Experiencing Windows Phone
With 17+ years of experience on Microsoft Technologies, with my current work focus on Kinect, PixelSense, Windows 8 and Phone 8, with having access to Kinect and Windows 8, but using an Android smart phone instead of Windows Phone isn't something that is appreciated. With Phone 8 now in market, I have been thinking of replacing my phone and my wife was happy enough to take my earlier android phone for herself.
However I could also just not go and buy a new Phone 8 device, so thought of first playing around with one for few days to figure out how it felt. Since we got a new Phone 8 device in our Lab, I had the earlier HTC Phone 7.5 device available for experimentation. Here are some of the things I felt about using the Phone 7.5 device over few weeks.
1. Configuring Windows Live ID. Since the phone was earlier in our Lab, we had configured our Lab's ID on it. Now to personalize this, I wanted to replace that ID with mine. Surprisingly the default ID that is created at the start of configuration of the phone, cannot be deleted. All other IDs added later can be. For changing the default ID, one has to "restore factory settings". However this isn't something unique to Windows phone. On my android phone which I passed over to my wife, we had to do the same. My view is that factory restore is a bit too harsh as it ends up deleting all the personal data on the phone. While phones are lot more personalized these days given that we configure our social networking sites and even business apps using our credentials, still I feel that factory reset should only be an optional way and not the only way.
2. Having configured my live ID and other IDs like gmail, facebook and twitter, the people live tile started bustling with activity, something we hadn't been able to experience in our lab device. If need be, I can pin a person directly on the start screen as a tile, but the tile seemed to only display the name and profile picture. While having the person as a tile does helps in calling the person quickly, it seems to do little beyond that for now.
3. The immediate advantage was seeing the count of new messages on the live tile without having to log into the application, something that I had to do on my android phone. Surprisingly however the facebook and twitter apps that I downloaded, don't seem to provide live tiles. Twitter probably is fine, as there are tons tweets and every time I login there is something new, but for facebook it would have made sense to show notification alerts on live tile. The simley icon on message tile which turns into a wink when there is a message seems weird to me. A different icon would have been better.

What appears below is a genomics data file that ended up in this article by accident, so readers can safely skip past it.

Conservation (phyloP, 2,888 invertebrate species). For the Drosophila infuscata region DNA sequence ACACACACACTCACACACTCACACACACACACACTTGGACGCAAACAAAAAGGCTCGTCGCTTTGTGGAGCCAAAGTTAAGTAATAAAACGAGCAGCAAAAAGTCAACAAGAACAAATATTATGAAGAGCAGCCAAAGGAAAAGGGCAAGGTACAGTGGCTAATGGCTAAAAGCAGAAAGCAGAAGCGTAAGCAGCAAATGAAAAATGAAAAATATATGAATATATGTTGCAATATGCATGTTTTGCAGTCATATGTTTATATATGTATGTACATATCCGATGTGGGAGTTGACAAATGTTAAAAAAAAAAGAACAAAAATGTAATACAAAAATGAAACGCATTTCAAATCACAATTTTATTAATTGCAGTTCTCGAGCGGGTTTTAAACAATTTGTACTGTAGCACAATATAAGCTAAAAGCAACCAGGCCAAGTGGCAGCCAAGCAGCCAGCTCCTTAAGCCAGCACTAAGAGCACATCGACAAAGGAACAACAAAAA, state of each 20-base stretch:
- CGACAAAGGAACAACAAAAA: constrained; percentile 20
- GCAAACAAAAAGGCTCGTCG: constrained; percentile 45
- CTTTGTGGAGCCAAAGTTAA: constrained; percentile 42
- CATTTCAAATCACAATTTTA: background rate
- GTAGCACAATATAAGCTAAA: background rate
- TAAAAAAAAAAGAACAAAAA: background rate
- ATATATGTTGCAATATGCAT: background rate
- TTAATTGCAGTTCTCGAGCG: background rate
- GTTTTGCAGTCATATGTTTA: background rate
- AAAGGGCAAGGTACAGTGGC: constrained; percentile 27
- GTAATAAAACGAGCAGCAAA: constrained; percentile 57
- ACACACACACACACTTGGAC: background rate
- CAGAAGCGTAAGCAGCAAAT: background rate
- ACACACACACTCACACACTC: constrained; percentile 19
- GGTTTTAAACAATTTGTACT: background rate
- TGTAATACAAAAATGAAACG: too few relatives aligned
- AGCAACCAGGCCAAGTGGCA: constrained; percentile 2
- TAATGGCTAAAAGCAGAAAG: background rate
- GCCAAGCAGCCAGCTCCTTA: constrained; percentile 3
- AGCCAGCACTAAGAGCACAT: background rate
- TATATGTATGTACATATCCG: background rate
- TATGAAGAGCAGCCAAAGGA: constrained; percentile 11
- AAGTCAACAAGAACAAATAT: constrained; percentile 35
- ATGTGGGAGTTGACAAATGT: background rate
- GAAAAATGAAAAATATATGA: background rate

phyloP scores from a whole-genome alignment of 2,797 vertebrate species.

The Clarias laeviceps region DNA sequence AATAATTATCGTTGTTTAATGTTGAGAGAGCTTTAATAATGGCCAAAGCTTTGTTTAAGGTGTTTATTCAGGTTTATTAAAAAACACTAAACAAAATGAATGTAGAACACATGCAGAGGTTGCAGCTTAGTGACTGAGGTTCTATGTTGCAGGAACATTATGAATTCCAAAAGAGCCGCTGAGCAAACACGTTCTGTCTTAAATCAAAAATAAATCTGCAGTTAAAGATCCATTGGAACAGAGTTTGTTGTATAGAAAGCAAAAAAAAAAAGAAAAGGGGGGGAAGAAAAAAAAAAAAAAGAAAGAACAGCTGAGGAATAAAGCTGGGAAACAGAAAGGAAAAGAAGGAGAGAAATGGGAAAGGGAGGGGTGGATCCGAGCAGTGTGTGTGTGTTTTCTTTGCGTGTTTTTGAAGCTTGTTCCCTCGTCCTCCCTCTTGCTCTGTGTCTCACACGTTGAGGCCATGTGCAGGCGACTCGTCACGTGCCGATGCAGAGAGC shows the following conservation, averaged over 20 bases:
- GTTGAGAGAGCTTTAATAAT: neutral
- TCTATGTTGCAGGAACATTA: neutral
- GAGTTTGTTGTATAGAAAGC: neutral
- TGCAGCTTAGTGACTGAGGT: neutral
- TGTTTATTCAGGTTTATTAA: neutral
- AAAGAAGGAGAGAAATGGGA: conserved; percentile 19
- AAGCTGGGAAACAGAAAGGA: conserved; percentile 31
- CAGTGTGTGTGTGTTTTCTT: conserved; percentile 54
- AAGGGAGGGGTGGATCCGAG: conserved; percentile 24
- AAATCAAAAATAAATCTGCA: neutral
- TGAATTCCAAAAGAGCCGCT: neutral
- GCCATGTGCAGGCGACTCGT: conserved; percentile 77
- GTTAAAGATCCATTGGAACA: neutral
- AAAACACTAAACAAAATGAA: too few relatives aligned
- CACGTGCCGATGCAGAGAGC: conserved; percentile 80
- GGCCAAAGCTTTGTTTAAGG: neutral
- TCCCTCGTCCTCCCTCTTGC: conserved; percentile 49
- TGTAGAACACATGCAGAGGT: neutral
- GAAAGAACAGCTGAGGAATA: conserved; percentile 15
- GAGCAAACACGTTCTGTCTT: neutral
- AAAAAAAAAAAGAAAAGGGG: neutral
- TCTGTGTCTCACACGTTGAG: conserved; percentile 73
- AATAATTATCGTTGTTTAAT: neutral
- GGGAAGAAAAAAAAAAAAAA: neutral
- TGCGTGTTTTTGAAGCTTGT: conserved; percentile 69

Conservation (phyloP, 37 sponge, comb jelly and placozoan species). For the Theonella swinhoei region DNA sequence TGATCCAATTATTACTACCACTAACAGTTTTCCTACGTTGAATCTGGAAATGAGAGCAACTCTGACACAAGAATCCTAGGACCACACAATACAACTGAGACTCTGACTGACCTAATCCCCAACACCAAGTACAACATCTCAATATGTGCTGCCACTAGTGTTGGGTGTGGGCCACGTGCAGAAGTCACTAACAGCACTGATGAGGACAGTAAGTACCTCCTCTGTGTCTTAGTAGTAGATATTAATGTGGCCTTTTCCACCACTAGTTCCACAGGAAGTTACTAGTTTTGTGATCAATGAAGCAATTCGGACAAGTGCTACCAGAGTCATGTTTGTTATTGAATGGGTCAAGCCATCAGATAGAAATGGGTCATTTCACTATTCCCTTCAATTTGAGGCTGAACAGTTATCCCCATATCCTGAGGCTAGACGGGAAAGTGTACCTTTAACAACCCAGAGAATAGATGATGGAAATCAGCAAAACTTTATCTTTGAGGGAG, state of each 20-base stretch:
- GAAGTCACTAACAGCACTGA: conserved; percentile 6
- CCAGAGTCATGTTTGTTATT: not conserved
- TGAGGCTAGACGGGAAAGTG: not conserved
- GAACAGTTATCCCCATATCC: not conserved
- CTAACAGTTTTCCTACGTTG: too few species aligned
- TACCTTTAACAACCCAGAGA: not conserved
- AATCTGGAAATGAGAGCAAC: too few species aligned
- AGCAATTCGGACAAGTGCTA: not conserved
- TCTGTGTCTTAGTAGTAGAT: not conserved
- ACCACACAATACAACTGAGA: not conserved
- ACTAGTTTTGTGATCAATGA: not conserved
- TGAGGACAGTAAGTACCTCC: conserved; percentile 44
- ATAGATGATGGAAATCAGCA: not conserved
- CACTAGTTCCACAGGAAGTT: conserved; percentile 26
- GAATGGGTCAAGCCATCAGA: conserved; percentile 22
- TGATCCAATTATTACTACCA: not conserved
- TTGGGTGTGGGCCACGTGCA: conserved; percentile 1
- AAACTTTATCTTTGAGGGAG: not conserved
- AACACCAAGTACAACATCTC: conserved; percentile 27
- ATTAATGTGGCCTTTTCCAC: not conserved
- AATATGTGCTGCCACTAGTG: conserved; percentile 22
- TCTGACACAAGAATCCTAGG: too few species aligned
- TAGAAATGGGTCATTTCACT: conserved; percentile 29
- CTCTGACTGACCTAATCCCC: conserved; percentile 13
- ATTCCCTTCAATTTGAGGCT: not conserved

4. The start screen with the live tiles definitely looks good, but is restricted and wastes space today, something that I know is already fixed in phone 8 (and will get addressed once the 7.8 update is available for this current device). Incidentally the timeline for the update isn't very clear, though the latest news is sometime later this month.
5. On the HTC Phone 7 that I have, I can at max see about 8 application tiles and for anything beyond that i need to scroll. If I get past into the screen where apps are listed in a vertical list, I see about 10 apps. This improves significantly with Phone 8 because it allows 1/4 tile size also unlike just 1/2 in Phone 7. On my android phone, I could typically see 20 apps at same time due to the grid like layout. Navigating hence was much faster, something that phone 8 will also now offer. Phone 8 still retains the linear list, which in my view is not a good experience, unless is complimented with easy navigation on the side by say using alphabets to quickly jump to app names starting with that alphabet.